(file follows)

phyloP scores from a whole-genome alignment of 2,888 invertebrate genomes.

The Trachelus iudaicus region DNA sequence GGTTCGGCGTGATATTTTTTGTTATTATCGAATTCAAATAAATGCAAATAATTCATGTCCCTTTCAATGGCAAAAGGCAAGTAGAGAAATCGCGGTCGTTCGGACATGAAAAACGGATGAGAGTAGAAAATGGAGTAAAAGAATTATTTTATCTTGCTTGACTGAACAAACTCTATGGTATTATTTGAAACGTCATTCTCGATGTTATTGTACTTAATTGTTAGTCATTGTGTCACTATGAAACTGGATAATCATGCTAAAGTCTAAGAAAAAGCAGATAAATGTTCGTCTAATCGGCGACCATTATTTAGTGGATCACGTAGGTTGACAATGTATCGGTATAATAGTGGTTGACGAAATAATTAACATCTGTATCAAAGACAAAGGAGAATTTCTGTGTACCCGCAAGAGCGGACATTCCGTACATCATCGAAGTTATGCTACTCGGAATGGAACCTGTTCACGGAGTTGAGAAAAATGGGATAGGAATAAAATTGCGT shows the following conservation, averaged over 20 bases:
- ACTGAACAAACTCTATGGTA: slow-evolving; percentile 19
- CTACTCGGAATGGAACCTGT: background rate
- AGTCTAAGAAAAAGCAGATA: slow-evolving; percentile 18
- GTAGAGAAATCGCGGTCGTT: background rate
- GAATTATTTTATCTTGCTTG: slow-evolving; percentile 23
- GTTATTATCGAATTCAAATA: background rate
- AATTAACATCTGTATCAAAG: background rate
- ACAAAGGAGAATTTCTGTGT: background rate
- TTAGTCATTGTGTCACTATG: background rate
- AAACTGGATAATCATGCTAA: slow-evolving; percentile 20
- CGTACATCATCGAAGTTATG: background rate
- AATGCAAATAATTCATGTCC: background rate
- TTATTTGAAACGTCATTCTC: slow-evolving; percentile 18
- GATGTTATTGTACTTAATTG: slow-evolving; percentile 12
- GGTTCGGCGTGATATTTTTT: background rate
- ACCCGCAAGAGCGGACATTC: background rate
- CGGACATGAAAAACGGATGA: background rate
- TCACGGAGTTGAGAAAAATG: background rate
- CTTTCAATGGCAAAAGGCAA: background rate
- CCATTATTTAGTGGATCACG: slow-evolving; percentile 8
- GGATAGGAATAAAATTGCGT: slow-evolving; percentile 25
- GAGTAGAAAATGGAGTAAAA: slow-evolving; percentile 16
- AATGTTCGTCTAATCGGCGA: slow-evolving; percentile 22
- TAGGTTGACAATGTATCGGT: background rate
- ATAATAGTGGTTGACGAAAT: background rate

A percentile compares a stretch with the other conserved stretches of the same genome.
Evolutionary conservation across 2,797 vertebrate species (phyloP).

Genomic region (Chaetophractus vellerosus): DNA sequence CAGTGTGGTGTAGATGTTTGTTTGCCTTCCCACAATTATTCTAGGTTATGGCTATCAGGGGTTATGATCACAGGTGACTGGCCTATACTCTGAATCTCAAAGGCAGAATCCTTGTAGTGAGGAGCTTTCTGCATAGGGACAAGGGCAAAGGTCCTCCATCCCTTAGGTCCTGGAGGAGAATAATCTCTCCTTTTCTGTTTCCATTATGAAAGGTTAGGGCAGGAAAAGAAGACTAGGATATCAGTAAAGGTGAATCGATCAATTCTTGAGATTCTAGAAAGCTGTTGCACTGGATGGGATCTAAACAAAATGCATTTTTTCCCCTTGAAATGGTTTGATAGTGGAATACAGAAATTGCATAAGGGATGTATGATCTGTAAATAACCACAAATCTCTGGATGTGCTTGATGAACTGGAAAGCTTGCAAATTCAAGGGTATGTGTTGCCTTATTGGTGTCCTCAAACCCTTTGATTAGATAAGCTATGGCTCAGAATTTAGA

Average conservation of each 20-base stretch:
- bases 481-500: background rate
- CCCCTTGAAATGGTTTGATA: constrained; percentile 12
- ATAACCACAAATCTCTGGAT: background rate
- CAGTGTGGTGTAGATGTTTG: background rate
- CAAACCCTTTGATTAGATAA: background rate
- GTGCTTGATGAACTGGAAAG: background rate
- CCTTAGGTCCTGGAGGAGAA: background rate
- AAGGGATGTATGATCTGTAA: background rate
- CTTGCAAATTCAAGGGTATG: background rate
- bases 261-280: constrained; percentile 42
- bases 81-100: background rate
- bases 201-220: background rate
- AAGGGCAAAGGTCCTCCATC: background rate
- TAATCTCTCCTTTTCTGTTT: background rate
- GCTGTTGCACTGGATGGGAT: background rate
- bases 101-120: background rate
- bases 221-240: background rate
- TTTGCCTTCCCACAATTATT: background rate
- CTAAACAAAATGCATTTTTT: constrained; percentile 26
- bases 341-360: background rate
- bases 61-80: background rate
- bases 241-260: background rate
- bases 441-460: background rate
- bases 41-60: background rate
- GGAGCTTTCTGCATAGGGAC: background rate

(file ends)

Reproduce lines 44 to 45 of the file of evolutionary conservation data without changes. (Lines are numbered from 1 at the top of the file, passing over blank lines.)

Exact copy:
- AAGGGCAAAGGTCCTCCATC: background rate
- TAATCTCTCCTTTTCTGTTT: background rate